Amazon Indians victimized by civil war exhumed in Peru

Forensic teams have begun the long-delayed exhumation of members of an Amazon tribe that suffered mightily during Peru's 1980-2000 conflict with Shining Path rebels.

The first Ashaninka body was unearthed over the weekend.

Ivan Rivasplata is a leader of the group of forensic anthropologists from the prosecutor's office and he says they hope to exhume about 130 bodies. They're located in in five common graves in the Apurimac, Ene and Mantaro river valleys.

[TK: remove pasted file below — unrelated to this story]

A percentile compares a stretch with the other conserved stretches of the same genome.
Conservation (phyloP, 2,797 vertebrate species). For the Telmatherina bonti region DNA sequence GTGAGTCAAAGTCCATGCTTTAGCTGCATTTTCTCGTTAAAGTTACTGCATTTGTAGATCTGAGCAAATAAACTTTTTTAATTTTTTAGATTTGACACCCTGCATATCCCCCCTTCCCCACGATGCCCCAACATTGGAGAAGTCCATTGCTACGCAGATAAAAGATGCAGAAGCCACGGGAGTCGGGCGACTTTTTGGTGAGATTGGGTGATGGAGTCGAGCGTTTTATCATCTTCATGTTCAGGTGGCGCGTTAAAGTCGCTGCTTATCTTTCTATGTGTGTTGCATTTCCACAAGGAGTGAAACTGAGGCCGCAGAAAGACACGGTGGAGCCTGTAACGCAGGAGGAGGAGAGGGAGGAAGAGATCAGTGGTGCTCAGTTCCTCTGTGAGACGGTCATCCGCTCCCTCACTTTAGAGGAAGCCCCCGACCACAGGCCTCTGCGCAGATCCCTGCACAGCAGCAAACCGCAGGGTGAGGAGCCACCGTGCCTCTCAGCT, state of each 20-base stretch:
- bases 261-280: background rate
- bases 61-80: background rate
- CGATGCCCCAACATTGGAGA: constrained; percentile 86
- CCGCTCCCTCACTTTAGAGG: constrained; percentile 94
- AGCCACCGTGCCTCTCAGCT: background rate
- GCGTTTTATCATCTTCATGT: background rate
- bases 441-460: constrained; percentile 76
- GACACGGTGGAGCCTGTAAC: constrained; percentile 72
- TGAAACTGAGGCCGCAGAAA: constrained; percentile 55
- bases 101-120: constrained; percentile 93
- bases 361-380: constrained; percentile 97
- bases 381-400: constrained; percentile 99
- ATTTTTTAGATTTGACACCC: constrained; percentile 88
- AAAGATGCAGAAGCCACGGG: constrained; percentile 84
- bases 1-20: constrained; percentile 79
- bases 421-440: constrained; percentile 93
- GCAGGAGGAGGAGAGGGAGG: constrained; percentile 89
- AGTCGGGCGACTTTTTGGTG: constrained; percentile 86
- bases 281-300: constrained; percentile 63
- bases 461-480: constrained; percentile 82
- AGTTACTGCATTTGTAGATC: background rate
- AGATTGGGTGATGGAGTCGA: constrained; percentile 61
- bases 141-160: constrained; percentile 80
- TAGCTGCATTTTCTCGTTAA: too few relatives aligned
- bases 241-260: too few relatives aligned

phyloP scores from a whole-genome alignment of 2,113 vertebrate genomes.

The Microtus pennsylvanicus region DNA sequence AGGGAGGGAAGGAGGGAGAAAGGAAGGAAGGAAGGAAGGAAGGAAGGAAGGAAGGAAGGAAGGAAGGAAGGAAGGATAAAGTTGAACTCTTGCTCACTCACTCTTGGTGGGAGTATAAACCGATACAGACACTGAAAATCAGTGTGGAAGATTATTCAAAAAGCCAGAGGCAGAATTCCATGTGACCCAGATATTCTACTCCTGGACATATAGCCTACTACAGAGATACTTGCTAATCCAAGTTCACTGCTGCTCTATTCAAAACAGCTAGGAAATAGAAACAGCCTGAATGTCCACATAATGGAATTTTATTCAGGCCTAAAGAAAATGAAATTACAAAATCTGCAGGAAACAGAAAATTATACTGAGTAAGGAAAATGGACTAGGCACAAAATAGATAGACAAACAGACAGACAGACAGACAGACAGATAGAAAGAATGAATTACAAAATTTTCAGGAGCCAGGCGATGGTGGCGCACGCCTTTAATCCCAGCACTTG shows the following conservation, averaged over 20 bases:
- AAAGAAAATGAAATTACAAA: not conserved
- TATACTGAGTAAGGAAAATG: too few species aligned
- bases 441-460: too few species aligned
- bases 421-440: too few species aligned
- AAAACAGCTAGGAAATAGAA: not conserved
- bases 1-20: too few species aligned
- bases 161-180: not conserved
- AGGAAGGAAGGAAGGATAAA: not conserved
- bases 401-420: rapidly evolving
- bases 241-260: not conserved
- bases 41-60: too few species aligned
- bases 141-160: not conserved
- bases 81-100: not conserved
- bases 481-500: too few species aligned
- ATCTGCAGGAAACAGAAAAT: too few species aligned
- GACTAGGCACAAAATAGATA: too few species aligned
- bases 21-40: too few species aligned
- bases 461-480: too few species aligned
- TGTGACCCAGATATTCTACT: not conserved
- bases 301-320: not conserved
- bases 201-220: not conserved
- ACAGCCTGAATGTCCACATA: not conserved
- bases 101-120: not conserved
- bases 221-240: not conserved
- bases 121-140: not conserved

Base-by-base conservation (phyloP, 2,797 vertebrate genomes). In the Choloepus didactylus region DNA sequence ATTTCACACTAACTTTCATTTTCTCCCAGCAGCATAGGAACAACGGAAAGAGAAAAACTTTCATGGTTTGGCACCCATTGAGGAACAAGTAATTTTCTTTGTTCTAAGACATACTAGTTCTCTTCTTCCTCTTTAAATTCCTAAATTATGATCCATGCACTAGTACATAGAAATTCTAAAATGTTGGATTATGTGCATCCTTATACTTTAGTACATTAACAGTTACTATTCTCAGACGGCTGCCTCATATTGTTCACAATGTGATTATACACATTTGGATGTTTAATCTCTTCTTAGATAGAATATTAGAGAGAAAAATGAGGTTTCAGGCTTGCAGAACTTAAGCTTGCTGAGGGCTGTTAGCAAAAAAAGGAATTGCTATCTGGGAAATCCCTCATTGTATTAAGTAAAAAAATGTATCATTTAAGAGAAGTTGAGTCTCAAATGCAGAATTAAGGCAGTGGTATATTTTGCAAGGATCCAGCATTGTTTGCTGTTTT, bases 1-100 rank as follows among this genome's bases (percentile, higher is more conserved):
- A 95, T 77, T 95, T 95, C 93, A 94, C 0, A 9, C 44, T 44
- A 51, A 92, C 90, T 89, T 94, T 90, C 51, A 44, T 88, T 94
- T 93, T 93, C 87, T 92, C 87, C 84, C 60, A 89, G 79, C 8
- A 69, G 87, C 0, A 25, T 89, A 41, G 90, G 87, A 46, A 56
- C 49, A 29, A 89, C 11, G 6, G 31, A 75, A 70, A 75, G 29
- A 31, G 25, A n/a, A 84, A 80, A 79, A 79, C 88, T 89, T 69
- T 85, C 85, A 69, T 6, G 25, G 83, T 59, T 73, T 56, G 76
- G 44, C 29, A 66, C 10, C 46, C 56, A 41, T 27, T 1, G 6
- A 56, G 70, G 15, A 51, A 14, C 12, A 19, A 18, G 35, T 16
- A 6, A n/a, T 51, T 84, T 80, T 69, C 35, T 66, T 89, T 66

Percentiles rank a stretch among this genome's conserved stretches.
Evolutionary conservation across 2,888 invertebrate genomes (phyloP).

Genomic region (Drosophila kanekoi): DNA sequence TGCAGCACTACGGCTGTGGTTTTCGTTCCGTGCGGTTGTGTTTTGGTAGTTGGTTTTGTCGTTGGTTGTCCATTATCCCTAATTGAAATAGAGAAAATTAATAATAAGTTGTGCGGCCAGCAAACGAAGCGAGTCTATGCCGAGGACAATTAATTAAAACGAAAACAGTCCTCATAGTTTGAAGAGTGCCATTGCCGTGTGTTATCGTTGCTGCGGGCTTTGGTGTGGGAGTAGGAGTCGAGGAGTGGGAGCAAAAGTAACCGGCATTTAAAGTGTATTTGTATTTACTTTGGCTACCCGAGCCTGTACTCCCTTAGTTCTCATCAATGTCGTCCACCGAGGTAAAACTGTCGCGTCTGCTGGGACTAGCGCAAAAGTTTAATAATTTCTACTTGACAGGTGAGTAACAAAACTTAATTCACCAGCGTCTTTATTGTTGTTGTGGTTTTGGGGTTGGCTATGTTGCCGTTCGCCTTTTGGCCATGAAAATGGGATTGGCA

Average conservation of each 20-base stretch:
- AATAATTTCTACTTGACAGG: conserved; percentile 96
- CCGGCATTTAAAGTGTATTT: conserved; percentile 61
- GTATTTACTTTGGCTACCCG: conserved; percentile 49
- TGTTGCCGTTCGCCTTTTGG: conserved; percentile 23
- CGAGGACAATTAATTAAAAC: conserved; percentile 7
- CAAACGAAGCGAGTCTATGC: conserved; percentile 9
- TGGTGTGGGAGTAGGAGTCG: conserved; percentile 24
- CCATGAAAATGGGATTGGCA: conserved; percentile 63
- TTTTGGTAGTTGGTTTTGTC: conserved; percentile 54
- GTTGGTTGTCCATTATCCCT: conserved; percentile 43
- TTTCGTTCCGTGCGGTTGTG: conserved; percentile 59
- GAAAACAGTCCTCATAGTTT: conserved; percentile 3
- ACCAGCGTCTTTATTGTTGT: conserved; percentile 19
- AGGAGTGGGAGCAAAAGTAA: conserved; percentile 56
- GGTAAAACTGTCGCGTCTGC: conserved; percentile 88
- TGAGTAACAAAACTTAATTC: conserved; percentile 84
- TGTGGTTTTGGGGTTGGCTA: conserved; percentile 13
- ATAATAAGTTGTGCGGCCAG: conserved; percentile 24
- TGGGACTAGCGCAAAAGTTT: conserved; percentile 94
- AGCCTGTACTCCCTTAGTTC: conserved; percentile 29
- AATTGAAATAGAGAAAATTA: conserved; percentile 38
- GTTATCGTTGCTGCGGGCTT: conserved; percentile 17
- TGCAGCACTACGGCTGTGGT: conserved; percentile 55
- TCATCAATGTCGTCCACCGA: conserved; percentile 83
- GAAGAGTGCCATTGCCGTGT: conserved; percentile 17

Remnants of the Shining Path continue to exert influence in the valley, living off a vibrant cocaine trade. So soldiers escort the team.

A truth commission determined that some 6,000 Ashaninka were killed in the conflict with 5,000 enslaved and 10,000 forcibly displaced.

The valley where they live is currently the world's No. 1 cocaine-producing region.